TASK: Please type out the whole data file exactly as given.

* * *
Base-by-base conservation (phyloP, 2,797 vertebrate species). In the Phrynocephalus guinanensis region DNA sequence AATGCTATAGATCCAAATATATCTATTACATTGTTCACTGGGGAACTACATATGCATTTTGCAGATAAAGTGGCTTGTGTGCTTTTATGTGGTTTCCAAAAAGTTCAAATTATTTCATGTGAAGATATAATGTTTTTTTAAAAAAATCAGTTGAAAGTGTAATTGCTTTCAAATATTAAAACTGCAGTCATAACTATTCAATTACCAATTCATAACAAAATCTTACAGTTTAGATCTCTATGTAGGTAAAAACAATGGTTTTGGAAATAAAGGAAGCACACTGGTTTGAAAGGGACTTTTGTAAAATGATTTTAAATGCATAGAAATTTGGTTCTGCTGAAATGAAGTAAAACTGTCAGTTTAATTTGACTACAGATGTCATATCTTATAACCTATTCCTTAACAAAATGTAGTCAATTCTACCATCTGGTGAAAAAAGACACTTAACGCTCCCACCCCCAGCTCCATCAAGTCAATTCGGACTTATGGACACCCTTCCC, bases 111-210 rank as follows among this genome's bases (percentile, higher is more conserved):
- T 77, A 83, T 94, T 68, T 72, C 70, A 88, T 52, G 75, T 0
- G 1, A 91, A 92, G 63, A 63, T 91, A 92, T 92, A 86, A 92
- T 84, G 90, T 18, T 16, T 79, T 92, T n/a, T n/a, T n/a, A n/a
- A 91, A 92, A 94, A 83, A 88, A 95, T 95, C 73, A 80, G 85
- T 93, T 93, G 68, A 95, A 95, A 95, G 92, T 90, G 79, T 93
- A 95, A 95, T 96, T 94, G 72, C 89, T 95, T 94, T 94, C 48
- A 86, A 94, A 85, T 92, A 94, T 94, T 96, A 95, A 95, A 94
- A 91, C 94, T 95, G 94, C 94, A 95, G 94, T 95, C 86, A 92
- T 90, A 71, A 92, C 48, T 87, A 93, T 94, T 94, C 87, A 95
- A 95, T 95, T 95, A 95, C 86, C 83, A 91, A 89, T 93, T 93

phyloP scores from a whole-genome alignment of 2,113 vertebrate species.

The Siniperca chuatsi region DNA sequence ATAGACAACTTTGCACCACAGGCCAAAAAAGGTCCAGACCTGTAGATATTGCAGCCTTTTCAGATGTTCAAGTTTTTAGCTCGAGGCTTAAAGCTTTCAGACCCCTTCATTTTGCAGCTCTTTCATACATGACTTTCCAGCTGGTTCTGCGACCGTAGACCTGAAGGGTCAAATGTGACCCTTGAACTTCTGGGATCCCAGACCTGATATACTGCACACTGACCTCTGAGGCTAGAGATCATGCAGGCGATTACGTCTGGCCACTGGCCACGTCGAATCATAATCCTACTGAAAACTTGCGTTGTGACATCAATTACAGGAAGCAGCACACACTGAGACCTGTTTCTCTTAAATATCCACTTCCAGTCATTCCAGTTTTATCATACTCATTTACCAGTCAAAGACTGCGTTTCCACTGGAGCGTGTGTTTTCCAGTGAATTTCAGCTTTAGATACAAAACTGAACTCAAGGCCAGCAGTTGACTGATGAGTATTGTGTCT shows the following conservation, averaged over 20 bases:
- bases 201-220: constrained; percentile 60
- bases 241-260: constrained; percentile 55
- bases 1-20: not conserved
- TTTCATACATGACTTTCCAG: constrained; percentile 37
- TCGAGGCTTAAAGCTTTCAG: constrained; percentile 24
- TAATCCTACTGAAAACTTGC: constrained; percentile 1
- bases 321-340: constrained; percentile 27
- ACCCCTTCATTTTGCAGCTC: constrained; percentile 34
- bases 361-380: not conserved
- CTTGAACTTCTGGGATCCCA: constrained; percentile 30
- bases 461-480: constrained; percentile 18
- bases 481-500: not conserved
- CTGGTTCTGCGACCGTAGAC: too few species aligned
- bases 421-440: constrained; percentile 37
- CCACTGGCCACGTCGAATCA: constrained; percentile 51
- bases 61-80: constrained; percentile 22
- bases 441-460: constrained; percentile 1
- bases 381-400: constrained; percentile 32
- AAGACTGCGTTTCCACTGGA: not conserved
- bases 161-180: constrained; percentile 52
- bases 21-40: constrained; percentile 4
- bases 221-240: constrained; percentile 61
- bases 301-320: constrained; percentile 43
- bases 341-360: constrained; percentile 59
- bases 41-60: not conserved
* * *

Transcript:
Base-by-base conservation (phyloP, 2,797 vertebrate species). In the Phrynocephalus guinanensis region DNA sequence AATGCTATAGATCCAAATATATCTATTACATTGTTCACTGGGGAACTACATATGCATTTTGCAGATAAAGTGGCTTGTGTGCTTTTATGTGGTTTCCAAAAAGTTCAAATTATTTCATGTGAAGATATAATGTTTTTTTAAAAAAATCAGTTGAAAGTGTAATTGCTTTCAAATATTAAAACTGCAGTCATAACTATTCAATTACCAATTCATAACAAAATCTTACAGTTTAGATCTCTATGTAGGTAAAAACAATGGTTTTGGAAATAAAGGAAGCACACTGGTTTGAAAGGGACTTTTGTAAAATGATTTTAAATGCATAGAAATTTGGTTCTGCTGAAATGAAGTAAAACTGTCAGTTTAATTTGACTACAGATGTCATATCTTATAACCTATTCCTTAACAAAATGTAGTCAATTCTACCATCTGGTGAAAAAAGACACTTAACGCTCCCACCCCCAGCTCCATCAAGTCAATTCGGACTTATGGACACCCTTCCC, bases 111-210 rank as follows among this genome's bases (percentile, higher is more conserved):
- T 77, A 83, T 94, T 68, T 72, C 70, A 88, T 52, G 75, T 0
- G 1, A 91, A 92, G 63, A 63, T 91, A 92, T 92, A 86, A 92
- T 84, G 90, T 18, T 16, T 79, T 92, T n/a, T n/a, T n/a, A n/a
- A 91, A 92, A 94, A 83, A 88, A 95, T 95, C 73, A 80, G 85
- T 93, T 93, G 68, A 95, A 95, A 95, G 92, T 90, G 79, T 93
- A 95, A 95, T 96, T 94, G 72, C 89, T 95, T 94, T 94, C 48
- A 86, A 94, A 85, T 92, A 94, T 94, T 96, A 95, A 95, A 94
- A 91, C 94, T 95, G 94, C 94, A 95, G 94, T 95, C 86, A 92
- T 90, A 71, A 92, C 48, T 87, A 93, T 94, T 94, C 87, A 95
- A 95, T 95, T 95, A 95, C 86, C 83, A 91, A 89, T 93, T 93

phyloP scores from a whole-genome alignment of 2,113 vertebrate species.

The Siniperca chuatsi region DNA sequence ATAGACAACTTTGCACCACAGGCCAAAAAAGGTCCAGACCTGTAGATATTGCAGCCTTTTCAGATGTTCAAGTTTTTAGCTCGAGGCTTAAAGCTTTCAGACCCCTTCATTTTGCAGCTCTTTCATACATGACTTTCCAGCTGGTTCTGCGACCGTAGACCTGAAGGGTCAAATGTGACCCTTGAACTTCTGGGATCCCAGACCTGATATACTGCACACTGACCTCTGAGGCTAGAGATCATGCAGGCGATTACGTCTGGCCACTGGCCACGTCGAATCATAATCCTACTGAAAACTTGCGTTGTGACATCAATTACAGGAAGCAGCACACACTGAGACCTGTTTCTCTTAAATATCCACTTCCAGTCATTCCAGTTTTATCATACTCATTTACCAGTCAAAGACTGCGTTTCCACTGGAGCGTGTGTTTTCCAGTGAATTTCAGCTTTAGATACAAAACTGAACTCAAGGCCAGCAGTTGACTGATGAGTATTGTGTCT shows the following conservation, averaged over 20 bases:
- bases 201-220: constrained; percentile 60
- bases 241-260: constrained; percentile 55
- bases 1-20: not conserved
- TTTCATACATGACTTTCCAG: constrained; percentile 37
- TCGAGGCTTAAAGCTTTCAG: constrained; percentile 24
- TAATCCTACTGAAAACTTGC: constrained; percentile 1
- bases 321-340: constrained; percentile 27
- ACCCCTTCATTTTGCAGCTC: constrained; percentile 34
- bases 361-380: not conserved
- CTTGAACTTCTGGGATCCCA: constrained; percentile 30
- bases 461-480: constrained; percentile 18
- bases 481-500: not conserved
- CTGGTTCTGCGACCGTAGAC: too few species aligned
- bases 421-440: constrained; percentile 37
- CCACTGGCCACGTCGAATCA: constrained; percentile 51
- bases 61-80: constrained; percentile 22
- bases 441-460: constrained; percentile 1
- bases 381-400: constrained; percentile 32
- AAGACTGCGTTTCCACTGGA: not conserved
- bases 161-180: constrained; percentile 52
- bases 21-40: constrained; percentile 4
- bases 221-240: constrained; percentile 61
- bases 301-320: constrained; percentile 43
- bases 341-360: constrained; percentile 59
- bases 41-60: not conserved